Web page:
healthHealth and Medicine

The Vipeholm Experiments: How Scientists Learned About Tooth Decay Is Right Out Of A Horror Film

James Felton

James Felton

James Felton

James Felton

Senior Staff Writer

James is a published author with four pop-history and science books to his name. He specializes in history, strange science, and anything out of the ordinary.

Senior Staff Writer

Tooth decay

Tooth decay, caused by our old friend (and enemy): sugar. Image credit: Pyatak/

There's a reason why scientists have to meet strict ethical criteria today, and it's partly, you know, ethics, but it's also because of many unjustifiable and occasionally straying into evil experiments that took place in the past.

One such experiment in the 1940s and 50s provided us with evidence for the connection between sugar and tooth decay, but in a way that would probably land you a significant amount of jail time today, or at least lead to you having to hand in your science license and gun like a disgraced police officer.


First, imagine that you strongly suspect that sugar causes cavities and sugar decay, but no firm evidence. Congratulations, you have placed yourself in the mindset of a large number of dentists in the early 1940s. So, how do you go about proving that sugar causes decay, bearing in mind that you believe that indirect evidence is "overwhelming" that sugar causes cavities?

Do you:

a) wait until a natural learning opportunity presents itself (e.g. compare communities where sugar intake is high to those with low sugar intake, or notice that tooth decay decreased during rationing) and build up more evidence this way or:

b) get out there and impatiently begin shoveling sugar into the mouths of children in a hospital and just sort of watch what happens, suspecting full well that that will be "their teeth will rot away", without gaining any form of consent


If you selected option b, then you are somewhat in tune with a group of dentists in 1945 Sweden, who – with the approval of the medical board of the time – began to feed copious amounts of sugar to the patients at the Vipeholm hospital for intellectually disabled people.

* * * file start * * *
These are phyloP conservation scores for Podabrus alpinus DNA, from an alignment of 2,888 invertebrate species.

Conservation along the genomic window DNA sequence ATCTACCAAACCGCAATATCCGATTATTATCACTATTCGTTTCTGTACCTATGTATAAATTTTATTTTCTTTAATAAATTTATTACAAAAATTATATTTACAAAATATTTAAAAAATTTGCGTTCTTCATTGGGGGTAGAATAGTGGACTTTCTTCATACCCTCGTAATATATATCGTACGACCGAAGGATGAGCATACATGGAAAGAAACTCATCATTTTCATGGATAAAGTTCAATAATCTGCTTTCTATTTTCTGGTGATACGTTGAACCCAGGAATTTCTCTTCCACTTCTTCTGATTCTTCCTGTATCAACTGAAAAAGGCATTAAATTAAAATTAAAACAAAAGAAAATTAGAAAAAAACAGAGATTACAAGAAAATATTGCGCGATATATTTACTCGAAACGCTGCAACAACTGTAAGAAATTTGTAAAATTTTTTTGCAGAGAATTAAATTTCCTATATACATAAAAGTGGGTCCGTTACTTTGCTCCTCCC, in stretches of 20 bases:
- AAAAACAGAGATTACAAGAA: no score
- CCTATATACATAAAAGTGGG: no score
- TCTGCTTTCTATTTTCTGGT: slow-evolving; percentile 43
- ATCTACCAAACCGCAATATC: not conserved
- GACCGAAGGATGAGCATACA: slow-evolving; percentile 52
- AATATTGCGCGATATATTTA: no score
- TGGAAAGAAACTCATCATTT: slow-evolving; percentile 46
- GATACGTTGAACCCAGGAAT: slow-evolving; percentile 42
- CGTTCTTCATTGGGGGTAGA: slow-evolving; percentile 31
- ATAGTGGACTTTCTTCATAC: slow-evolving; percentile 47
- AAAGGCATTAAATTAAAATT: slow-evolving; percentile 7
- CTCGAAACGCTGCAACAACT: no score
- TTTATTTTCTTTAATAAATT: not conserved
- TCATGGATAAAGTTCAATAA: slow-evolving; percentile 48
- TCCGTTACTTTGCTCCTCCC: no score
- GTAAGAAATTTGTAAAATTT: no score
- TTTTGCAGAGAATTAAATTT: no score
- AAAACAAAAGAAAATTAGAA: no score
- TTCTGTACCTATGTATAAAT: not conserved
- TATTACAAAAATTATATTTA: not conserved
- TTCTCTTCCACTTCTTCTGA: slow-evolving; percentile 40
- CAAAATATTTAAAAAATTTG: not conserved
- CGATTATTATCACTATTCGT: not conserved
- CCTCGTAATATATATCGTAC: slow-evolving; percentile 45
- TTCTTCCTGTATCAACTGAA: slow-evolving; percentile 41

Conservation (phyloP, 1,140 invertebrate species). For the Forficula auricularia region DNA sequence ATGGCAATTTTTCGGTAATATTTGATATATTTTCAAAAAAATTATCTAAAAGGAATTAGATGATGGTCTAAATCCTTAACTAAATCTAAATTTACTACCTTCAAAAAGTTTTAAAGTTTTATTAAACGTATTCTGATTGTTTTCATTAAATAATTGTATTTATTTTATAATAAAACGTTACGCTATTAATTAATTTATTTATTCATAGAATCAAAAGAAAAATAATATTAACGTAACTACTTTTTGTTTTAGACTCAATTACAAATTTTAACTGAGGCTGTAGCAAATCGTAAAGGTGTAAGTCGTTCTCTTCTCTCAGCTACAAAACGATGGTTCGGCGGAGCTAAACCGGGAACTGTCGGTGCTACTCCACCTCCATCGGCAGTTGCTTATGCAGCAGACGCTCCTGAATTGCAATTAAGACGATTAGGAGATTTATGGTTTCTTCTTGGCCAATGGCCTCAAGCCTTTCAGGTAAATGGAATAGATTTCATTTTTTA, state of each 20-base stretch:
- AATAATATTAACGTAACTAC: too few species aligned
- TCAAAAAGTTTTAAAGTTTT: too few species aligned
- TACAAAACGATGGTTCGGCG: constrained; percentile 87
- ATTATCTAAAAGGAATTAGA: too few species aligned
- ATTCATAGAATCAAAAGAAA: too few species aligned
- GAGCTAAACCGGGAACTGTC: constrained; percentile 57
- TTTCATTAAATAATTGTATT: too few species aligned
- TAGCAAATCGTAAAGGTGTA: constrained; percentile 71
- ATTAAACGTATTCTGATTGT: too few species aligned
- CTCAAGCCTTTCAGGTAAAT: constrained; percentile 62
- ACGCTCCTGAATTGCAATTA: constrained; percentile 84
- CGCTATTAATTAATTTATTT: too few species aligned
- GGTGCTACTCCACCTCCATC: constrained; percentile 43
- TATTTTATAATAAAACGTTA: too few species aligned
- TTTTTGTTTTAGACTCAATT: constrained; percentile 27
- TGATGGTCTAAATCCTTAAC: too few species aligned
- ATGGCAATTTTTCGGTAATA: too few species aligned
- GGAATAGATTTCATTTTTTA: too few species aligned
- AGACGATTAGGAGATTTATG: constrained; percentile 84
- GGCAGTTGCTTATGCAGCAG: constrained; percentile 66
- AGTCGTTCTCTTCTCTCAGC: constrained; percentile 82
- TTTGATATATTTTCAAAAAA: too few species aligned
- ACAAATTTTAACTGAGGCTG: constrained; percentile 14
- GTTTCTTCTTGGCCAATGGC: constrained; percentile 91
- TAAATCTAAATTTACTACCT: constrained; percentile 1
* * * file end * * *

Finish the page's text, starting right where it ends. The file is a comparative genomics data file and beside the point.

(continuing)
The experiment began with an inspection of the patients' teeth, which were better than the Swedish population as a whole, likely due to less sugar in their diets. In the first phase of the experiment, the children were given half the amount of sugar that was typical in a Swedish diet, as well as vitamin supplements and fluoride. After two years, the majority of the children had no new cavities upon inspection. So far, so ethical.

The next phase was much worse. The children – who were already being mistreated, being confined for too long, and given cold baths when they misbehaved – were given twice the amount of sugar of the Swedish population. This was given in three forms, to different groups:

One group ate the sugar in bread, served at mealtimes. Another drank their sugar at mealtimes, in drinks sweetened with one and a half cups of sugar. The final group ate their sugar between meals, in the form of chocolates, caramels, and toffees that had been specifically manufactured to cling to the children's teeth.


As you'd expect, the study showed that sugar did in fact cause decay. A lot of it. Among the patients involved in the study, there were 2,125 cases of tooth decay by the end of it, a lot of it quite extensive. Almost half had teeth that were completely rotten.

Despite obvious ethical concerns – and the fact that the researchers did not check for other medical conditions in the patients such as diabetes, which would be worsened by high-sugar diets, and also the fact that patients were not provided with dental care during or after the study – the study had provided hard evidence of sugar causing tooth decay. The researchers then sat on this evidence for several years before publishing, which might be due to the fact that their funders – the sugar industry – were not best pleased by the results.

 This Week in IFLScience

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